Want to provide me with a link on the UL rating of multi-strand?

Discussion in 'Irrigation' started by FIMCO-MEISTER, Mar 23, 2008.

  1. I've always been suspicious of the underground burial rating of 18ga multi-strand. The wire coating seems really flimsy and once the main cover jacket is opened nothing prevents moisture from entering into the jacket around the multi-colored wires. We all know that wire coating has imperfections. What gives 18ga multi-strand its direct burial rating? Wouldn't the outer covering have to be resealed after a splice to regain its UL rating? I did some research and didn't find anything specific. Won't change anything but it is just a nagging issue I've had that somebody can clear up for me.
  2. Kiril

    Kiril LawnSite Fanatic
    Posts: 18,308

    The writing on the wire :)
  3. Tom Tom

    Tom Tom LawnSite Bronze Member
    Posts: 1,278

    Fimco has a good point.

    Once you open up the outer jacket to wire up a maniold, i.e. in a manifolded valve box, water will and can get inside, thus negating the UL rating?

    But, we all know that valve boxes NEVER leak and/or fill up with water :laugh:
  4. Kiril

    Kiril LawnSite Fanatic
    Posts: 18,308

    UL 486D

    1 Scope

    1.1 The requirements in this standard cover sealed wire connector systems, including insulating caps, covers, resins, tubing, and tapes provided with, or for use with, specific wire connectors. These systems are intended for wet or damp locations, and other installations such as direct burial, below grade, or above grade where protected from direct exposure to sunlight. The wire connectors covered by these requirements are intended for use with copper conductor, aluminum conductor, or both in accordance with installations covered by the National Electrical Code, NFPA 70; the Canadian Electrical Code, Part I, C22.1; and NOM 001 SEDE, Standard for Electrical Installations.These wire connector systems have not been evaluated for direct exposure to sunlight. Additional performance considerations to show equivalency to the connected conductors should be considered for UV exposure.These wire connector systems may also be used indoors.

    1.2 These requirements also cover sealed wire connector systems intended for use with single or multiple conductor underground feeder cable, golf course sprinkler cable, underground low energy cable, irrigation cable, or other cable with insulation acceptable for direct burial, below grade use, or wet locations.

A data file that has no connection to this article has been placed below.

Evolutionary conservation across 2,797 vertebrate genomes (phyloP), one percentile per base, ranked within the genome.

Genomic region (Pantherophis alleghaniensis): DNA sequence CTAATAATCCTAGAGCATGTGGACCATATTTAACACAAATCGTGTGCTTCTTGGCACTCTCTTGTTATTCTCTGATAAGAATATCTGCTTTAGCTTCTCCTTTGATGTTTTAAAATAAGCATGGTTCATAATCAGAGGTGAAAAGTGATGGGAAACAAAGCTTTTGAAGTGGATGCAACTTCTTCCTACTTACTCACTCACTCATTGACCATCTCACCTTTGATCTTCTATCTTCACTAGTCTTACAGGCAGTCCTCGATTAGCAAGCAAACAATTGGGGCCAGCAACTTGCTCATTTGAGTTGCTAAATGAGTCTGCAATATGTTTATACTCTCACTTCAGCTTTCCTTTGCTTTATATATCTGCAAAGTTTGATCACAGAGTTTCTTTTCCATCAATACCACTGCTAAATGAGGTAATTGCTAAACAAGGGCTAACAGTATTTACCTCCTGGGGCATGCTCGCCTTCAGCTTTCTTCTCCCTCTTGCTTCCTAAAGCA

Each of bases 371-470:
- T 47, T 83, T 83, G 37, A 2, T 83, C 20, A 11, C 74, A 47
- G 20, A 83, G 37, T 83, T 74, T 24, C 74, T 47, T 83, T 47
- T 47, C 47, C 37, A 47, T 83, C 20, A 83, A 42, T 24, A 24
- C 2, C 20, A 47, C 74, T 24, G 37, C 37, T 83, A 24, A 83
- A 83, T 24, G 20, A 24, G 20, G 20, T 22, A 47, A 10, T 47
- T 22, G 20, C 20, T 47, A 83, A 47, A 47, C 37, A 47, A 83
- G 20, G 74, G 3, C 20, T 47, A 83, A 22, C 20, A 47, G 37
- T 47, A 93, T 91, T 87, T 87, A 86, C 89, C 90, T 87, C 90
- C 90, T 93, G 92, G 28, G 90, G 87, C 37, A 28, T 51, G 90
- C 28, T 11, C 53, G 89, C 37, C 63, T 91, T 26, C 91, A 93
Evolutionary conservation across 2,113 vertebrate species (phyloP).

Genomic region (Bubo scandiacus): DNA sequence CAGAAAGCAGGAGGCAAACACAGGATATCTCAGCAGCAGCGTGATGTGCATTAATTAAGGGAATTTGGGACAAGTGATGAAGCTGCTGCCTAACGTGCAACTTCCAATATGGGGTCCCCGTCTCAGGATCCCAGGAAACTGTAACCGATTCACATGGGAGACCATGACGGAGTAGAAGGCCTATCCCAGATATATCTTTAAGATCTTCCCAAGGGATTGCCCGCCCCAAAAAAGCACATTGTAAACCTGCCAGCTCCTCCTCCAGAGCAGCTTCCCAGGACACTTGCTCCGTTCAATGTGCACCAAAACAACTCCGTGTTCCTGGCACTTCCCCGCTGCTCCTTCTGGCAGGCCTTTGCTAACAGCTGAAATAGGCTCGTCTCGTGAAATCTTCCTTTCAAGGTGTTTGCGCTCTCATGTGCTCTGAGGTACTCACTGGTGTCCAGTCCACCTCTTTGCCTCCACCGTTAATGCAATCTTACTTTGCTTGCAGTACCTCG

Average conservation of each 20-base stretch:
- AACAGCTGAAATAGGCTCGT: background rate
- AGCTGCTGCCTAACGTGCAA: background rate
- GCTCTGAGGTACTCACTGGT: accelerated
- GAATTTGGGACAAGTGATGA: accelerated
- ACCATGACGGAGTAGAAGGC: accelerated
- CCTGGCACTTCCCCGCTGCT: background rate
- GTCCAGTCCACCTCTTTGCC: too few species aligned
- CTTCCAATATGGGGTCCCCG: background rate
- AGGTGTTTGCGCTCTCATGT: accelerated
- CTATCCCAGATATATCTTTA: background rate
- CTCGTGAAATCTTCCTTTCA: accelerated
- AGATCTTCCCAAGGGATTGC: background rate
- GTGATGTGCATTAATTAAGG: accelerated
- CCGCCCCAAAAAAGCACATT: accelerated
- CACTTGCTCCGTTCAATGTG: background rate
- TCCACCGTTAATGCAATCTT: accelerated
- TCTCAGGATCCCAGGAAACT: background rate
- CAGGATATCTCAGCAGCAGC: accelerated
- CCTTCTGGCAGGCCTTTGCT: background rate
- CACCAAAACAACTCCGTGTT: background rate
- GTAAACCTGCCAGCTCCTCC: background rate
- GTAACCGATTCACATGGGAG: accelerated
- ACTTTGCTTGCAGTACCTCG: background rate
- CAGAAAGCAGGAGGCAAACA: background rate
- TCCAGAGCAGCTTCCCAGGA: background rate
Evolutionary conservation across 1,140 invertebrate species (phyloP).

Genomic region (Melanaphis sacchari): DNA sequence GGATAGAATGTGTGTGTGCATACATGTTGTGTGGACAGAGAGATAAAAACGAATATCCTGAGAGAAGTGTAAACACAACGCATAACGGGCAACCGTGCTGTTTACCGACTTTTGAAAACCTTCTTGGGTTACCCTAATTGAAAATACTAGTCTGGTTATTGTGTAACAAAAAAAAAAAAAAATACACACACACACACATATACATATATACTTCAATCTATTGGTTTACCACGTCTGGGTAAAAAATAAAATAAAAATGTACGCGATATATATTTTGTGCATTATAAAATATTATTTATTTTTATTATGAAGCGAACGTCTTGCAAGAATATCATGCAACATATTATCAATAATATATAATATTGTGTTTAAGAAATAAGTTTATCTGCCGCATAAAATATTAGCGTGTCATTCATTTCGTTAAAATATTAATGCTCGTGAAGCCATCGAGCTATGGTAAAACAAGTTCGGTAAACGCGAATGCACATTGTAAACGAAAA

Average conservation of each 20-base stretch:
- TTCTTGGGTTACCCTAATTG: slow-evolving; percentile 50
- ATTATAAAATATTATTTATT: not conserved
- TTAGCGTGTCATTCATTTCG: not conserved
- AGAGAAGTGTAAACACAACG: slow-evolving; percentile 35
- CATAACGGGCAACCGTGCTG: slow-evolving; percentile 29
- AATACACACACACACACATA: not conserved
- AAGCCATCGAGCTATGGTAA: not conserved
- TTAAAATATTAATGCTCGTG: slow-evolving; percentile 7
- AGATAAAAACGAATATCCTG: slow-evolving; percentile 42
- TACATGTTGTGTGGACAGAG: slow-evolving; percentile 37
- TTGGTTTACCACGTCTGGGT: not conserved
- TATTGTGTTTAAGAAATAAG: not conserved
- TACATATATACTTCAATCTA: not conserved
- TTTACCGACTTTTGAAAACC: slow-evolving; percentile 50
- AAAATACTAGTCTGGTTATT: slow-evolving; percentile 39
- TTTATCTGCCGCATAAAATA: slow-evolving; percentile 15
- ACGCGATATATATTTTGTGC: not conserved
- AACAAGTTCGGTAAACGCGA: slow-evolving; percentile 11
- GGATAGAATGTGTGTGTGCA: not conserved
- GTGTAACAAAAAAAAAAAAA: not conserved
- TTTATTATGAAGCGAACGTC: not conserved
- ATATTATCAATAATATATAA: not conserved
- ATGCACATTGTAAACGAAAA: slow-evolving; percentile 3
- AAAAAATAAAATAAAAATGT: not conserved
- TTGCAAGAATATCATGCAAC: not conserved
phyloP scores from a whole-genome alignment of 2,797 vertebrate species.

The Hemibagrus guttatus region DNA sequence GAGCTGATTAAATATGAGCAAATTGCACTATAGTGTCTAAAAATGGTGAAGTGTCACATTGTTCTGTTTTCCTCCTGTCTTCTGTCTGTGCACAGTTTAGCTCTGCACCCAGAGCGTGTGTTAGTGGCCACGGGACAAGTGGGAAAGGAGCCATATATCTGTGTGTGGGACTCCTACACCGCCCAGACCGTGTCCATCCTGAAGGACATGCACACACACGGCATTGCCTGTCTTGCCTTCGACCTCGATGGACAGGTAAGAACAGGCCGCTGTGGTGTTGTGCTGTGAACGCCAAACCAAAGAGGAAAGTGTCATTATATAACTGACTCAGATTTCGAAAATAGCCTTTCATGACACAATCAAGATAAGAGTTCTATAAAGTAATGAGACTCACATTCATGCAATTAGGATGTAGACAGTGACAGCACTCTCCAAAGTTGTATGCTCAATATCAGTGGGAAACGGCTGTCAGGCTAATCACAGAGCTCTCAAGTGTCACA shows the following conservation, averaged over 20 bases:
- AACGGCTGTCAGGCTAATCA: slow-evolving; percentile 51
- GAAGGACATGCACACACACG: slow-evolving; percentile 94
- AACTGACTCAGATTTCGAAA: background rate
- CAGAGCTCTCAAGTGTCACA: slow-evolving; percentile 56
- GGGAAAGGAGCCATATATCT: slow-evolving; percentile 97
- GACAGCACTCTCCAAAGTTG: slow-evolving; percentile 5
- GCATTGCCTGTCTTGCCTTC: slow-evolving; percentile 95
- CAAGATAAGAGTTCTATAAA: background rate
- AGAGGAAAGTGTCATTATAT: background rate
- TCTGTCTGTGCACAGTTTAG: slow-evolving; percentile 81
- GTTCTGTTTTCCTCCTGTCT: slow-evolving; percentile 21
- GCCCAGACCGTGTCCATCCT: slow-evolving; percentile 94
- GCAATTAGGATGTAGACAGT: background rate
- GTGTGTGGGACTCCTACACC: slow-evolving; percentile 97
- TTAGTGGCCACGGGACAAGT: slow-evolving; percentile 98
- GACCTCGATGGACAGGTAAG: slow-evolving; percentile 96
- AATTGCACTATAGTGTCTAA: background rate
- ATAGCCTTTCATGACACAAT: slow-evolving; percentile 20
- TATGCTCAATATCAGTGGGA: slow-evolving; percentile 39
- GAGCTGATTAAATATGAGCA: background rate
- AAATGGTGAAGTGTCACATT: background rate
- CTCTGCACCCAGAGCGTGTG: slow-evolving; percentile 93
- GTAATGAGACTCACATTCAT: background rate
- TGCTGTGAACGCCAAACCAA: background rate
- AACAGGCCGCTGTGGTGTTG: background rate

1.3 These requirements apply to sealed wire connector systems intended for use with 30 AWG (0.05 mm2) through 2 000 kcmil (1 012 mm2) conductors with currents not exceeding the ampacity of insulated conductors rated either 75 °C (167 °F) or 90 °C (194 °F) and intended for use at 600 V or less.

    1.4 For products intended for use in Canada, general requirements are given in CAN/CSA-C22.2 No. 0.
  5. irrig8r

    irrig8r LawnSite Platinum Member
    Posts: 4,535

    Have you ever really run into issues with water in multi conductor cables? Or was there something else going on too, like nicks from someone stripping the jacket badly or rodents or non-waterproof connectors?

    I've actually encountered more problems with UV degradation of wire jackets, of both the colored 18-22 gauge multi-conductor cables and the white solenoid leads of (for instance) above ground Richdel A/S valves... the plastic tends to crack and flake off after a few years...

    I never locate A/S valves on a south or west facing full sun location (wall mounted clocks either for that matter) if it's avoidable.
  6. Wet_Boots

    Wet_Boots LawnSite Fanatic
    Posts: 47,721

    When I contacted Irritrol (Toro) about an issue regarding the 'Richdel' solenoids, the rep mentioned that some changes had been made from when it was manufactured by Hardie, the wire insulation being one of them. I still don't think they're as weatherproof as they could be.

    One possible reason for irrigation cable having a 600V rating is that control cables can sometimes find themselves in conduits or trays with power wires carrying 480 Volts, and I believe the smaller control cables need a voltage rating that exceeds any of the voltages in the tray or conduit.
  7. Mike Leary

    Mike Leary LawnSite Fanatic
    Posts: 21,984

    How true, but some people's boxes do take water & herein lies the only
    problem I've had w/multi...water will degrade the color, so will u.v.
    Other than that, when multi came out, I dropped to my knees...knowing
    Divine intervention had occurred. I've only used Paige Electric wire, less
    kinks, best quality control. http://www.paigeelectric.com
  8. Interesting link Mike.
    For those who want to add some "SMART" to their talk go to this page and read the info.
    DW needs to read the paragraph on elongation.
  9. Wet_Boots

    Wet_Boots LawnSite Fanatic
    Posts: 47,721

    Good paige (nyuk-nyuk) ~ note the Cal-Trans use of a braided overlay to protect the cable from rodents.
  10. AI Inc

    AI Inc LawnSite Fanatic
    Posts: 25,393

    Sitting in water for a year or two does tend to make 1/2 the wires look brown.

Share This Page